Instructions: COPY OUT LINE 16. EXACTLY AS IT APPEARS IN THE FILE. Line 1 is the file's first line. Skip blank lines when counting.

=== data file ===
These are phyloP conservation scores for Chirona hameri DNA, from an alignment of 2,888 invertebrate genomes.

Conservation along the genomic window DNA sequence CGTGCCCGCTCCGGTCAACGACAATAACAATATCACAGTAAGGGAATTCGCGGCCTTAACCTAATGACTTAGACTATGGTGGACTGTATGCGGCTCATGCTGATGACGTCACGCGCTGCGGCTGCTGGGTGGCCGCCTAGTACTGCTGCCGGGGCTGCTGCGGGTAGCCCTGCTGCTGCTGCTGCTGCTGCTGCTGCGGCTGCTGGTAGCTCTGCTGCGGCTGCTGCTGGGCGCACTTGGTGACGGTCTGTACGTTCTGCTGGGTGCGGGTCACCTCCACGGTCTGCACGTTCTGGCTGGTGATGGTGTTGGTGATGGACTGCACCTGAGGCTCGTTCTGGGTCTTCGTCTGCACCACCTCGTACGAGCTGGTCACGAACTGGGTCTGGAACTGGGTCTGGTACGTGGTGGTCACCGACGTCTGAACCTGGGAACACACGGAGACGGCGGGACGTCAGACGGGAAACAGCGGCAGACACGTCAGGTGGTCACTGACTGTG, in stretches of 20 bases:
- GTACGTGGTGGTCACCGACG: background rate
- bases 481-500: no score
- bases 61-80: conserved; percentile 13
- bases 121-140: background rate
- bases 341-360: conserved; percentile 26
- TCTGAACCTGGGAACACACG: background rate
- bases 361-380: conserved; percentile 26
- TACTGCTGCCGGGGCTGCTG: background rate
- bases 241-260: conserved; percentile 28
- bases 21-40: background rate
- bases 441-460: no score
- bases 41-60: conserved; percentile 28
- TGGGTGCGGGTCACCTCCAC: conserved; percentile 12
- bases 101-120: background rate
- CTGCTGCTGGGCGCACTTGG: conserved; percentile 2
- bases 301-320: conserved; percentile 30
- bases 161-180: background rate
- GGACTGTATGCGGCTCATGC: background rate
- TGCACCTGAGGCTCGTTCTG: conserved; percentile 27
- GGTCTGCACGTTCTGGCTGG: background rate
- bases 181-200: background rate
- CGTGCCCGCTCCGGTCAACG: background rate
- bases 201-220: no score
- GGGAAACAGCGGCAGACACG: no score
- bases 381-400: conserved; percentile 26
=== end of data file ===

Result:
- bases 101-120: background rate